Year Of Sweat

High-intensity interval training for lazy inclines

The mountain bike became part of the furniture after a V8 rear ended my little, and not-yet-paid-off, Datsun. All I had left from the insurance payout, after the bank took its bit, was enough to buy a push bike. By this time, I no longer had a permanent job and the banks were not giving personal loans to temps who had no collateral.

I diligently rode to work for a while but eventually got tired of always pushing it up hills. I’d bought a mountain because I’d heard the oval cog would help with hills and inclines. It didn’t.

In my mid 40s, while studying at uni, the part-time temp jobs would periodically dry up. During these down times, I relied on student living allowances from the government. Unfortunately, the allowance was only enough to either bus to me to uni every day OR eat that week. Distance meant that riding the bike, rather than taking the bus, was not an option. So I split the difference. I rode to uni and caught the bus home. Then, took the bus in the next day and rode home. The bike was locked up in a stairwell in one of the uni buildings and no-one complained. I got to eat half the time.

But the hills still didn’t get any easier. And, truly, I’m not talking about steep hills either. I’ve read that there are about 20% of people who just cannot increase their aerobic fitness. It’s a genetic thing.

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Bike Trainer line

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The bike is jacked up on an indoor trainer because high-intensity interval training (aka HIIT) is the go. I’ve found two articles that claim a positive impact on blood sugar and type 2 diabetes. One study seemed to be simply asking, “Does this work?”. It involved 10 x 60 second intense bursts of cycling interspersed with 60 seconds rest. The other researchers seemed to be trying to find the minimum required and suggested 3 x 20 second bursts interspersed with a couple of minutes of gentle cycling.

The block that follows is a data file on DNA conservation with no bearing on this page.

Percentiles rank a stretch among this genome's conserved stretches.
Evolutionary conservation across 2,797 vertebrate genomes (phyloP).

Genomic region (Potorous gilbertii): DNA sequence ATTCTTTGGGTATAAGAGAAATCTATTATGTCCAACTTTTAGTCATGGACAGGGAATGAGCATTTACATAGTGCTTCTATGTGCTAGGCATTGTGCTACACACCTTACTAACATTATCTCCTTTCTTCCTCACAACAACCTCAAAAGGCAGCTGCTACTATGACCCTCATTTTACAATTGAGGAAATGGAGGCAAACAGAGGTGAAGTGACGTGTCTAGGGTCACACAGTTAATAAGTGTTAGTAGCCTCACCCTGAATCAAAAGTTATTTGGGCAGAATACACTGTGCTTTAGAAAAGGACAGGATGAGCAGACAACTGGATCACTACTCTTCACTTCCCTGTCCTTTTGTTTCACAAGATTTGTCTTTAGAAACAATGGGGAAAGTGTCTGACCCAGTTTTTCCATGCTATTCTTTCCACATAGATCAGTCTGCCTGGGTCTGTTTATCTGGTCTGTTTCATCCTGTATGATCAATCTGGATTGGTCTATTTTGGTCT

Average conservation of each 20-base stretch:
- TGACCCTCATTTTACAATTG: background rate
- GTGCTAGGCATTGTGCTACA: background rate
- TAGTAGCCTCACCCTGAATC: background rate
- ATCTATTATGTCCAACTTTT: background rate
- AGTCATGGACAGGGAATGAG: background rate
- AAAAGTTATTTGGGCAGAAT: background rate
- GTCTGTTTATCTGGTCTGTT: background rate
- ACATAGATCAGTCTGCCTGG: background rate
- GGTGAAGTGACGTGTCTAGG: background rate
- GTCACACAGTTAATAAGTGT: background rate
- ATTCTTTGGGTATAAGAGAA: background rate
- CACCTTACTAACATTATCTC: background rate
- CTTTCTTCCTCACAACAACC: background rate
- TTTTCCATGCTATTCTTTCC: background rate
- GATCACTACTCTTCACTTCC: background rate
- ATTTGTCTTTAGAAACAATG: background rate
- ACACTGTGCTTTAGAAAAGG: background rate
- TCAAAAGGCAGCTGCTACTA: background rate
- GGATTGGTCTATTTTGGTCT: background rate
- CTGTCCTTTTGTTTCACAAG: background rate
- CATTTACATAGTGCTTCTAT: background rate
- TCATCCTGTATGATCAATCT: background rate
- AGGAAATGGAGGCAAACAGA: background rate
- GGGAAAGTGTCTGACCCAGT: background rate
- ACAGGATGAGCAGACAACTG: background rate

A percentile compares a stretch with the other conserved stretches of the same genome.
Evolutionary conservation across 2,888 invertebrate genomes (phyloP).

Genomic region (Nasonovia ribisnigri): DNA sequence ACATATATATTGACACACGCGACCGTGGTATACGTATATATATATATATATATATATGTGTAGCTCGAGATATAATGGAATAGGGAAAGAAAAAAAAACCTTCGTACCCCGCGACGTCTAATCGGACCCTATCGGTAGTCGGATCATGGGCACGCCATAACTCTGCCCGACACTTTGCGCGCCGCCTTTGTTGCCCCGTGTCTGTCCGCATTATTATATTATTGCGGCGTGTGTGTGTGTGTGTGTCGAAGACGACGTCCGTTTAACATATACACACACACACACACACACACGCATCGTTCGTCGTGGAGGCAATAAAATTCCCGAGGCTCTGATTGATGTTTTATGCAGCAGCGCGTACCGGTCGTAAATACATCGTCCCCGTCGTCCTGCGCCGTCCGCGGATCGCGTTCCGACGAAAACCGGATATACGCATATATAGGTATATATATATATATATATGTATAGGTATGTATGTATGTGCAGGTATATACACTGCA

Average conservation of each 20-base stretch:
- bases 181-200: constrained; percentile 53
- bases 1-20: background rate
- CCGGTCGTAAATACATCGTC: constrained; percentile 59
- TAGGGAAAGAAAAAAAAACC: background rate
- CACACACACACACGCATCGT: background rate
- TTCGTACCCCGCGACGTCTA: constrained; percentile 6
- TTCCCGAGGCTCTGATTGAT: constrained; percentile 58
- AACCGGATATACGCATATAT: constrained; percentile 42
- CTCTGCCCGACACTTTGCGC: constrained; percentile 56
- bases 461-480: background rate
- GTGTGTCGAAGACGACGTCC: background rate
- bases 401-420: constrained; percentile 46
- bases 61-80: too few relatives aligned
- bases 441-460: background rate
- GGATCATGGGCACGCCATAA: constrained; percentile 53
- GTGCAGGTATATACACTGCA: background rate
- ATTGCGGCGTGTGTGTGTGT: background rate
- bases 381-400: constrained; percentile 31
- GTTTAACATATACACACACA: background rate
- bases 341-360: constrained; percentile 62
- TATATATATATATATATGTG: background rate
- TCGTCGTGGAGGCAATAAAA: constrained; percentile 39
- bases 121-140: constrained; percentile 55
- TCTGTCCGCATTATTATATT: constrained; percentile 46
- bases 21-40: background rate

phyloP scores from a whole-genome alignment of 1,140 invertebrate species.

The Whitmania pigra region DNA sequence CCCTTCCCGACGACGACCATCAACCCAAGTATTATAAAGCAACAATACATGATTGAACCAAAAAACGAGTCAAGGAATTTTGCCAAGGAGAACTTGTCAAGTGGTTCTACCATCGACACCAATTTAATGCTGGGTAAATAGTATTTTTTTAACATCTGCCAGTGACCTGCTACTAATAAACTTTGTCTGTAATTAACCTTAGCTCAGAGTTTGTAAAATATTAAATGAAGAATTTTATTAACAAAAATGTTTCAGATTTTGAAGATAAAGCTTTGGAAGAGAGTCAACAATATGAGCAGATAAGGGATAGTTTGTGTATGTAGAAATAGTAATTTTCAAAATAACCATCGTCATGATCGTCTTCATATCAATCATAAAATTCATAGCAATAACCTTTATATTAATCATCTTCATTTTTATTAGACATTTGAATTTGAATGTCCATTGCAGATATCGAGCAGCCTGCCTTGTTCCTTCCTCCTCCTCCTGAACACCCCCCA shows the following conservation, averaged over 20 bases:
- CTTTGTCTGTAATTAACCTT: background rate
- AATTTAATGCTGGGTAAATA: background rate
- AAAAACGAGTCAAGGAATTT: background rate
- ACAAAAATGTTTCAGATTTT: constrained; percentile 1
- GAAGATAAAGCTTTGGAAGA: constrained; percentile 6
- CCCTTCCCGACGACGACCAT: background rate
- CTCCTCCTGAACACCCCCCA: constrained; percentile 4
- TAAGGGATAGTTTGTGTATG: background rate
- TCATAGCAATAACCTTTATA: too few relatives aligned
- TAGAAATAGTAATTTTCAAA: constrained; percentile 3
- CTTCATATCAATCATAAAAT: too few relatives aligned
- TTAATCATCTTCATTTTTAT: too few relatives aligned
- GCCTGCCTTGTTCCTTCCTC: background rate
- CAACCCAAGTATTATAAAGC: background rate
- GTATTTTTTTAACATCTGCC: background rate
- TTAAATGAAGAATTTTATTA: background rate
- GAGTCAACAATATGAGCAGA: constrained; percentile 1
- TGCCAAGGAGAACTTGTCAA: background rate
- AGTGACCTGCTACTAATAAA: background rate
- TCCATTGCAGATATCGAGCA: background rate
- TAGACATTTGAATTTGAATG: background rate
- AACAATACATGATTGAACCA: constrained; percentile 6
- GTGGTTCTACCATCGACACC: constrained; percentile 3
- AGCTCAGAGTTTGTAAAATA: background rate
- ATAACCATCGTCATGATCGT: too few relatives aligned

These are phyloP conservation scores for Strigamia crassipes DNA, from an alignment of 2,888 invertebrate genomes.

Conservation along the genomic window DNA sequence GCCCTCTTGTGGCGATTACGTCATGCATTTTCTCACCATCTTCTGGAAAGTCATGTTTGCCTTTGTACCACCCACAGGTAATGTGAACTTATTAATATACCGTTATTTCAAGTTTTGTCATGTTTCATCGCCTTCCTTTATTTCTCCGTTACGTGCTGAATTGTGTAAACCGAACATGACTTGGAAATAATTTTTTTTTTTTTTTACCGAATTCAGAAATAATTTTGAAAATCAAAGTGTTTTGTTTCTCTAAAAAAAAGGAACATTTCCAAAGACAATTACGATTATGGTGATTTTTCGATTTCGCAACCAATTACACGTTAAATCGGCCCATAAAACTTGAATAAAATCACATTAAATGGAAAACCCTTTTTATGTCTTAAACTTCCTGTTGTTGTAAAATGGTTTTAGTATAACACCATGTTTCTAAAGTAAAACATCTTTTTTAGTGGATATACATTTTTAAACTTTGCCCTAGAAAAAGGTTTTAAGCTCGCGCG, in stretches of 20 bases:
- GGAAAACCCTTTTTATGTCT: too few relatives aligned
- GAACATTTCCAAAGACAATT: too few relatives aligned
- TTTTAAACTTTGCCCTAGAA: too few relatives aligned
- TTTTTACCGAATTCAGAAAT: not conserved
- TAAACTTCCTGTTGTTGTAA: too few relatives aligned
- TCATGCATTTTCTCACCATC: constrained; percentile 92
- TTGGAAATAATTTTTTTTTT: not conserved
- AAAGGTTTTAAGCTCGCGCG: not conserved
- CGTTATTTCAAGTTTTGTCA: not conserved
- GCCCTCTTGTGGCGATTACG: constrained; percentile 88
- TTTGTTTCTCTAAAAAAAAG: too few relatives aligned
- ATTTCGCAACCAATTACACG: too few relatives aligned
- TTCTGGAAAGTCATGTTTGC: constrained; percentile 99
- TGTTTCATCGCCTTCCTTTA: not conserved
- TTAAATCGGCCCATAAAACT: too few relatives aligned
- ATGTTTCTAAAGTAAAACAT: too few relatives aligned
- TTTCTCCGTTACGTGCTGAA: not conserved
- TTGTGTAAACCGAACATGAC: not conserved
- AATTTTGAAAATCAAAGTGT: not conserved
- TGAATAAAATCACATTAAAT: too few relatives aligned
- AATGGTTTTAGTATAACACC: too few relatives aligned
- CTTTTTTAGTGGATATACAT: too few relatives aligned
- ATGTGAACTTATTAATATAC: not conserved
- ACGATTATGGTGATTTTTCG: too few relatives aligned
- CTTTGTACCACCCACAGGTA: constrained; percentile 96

At this point, I’m somewhere in the middle; 3 x 60 second intense bursts interspersed with a few minutes wandering around the house doing stuff. The aim now is to do more than 3 per session. The bike is right near the kitchen. It seems entirely practical and achievable to work in the kitchen AND burst a HIIT on the bicycle every couple of days.

If I get to 10, I wonder if that means I’m not really one of the 20% and instead just incline lazy?

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Bike Trainer line

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White SpaceReferences

BBC Health, 2012, “Can three minutes of exercise a week help make you fit?” http://www.bbc.co.uk/news/health-17177251

Little et al, 2011, “Low-volume high-intensity interval training reduces hyperglycemia and increases muscle mitochondrial capacity in patients with type 2 diabetes”, Journal of Applied Physiology, vol 111, no 6, pp1554-1560.  http://jap.physiology.org/content/111/6/1554.full

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Bike Trainer 2How does this fit in with my Sweat Cards?

The bicycle trainer belongs in the Diamond suit of cards. This suit represents the circuit-type exercises that one finds in a gym. The choice of Diamond to represent this activity has nothing to do with the financial or social value we place on diamonds. Instead, it has a nice simple shape that evokes a circuit. I can’t tell if circuit work is designed for health benefits or if it just helps manage the flow of people through the gym by limiting how much time is spent in any one spot.

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